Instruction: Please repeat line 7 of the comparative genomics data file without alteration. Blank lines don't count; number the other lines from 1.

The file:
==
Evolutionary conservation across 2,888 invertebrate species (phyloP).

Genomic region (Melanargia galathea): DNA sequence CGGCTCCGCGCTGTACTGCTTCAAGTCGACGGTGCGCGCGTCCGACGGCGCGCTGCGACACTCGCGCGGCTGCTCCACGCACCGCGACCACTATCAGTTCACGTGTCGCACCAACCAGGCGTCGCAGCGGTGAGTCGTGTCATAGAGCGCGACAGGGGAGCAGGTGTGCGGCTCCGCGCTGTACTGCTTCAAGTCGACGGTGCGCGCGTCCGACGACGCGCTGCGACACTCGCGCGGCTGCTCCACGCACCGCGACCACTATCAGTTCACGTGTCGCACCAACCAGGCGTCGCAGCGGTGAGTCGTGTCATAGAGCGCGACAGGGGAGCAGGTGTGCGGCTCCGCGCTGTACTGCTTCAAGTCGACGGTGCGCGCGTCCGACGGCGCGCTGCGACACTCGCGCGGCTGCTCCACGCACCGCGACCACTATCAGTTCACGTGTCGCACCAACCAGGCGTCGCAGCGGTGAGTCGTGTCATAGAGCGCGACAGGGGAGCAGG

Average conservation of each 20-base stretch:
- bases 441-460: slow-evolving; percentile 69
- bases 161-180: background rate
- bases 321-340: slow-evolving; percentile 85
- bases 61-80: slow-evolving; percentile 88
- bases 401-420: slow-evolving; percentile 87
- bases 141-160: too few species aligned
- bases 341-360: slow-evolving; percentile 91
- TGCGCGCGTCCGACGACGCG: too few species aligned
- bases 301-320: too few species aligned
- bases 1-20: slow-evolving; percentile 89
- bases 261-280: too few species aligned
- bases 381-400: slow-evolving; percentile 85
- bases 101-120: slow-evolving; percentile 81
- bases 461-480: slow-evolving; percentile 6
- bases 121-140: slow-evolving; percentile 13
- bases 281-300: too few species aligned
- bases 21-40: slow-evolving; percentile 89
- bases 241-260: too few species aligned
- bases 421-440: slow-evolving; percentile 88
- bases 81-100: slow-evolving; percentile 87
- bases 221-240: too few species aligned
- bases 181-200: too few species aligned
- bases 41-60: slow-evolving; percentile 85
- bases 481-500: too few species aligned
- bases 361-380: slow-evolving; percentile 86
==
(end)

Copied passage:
- bases 61-80: slow-evolving; percentile 88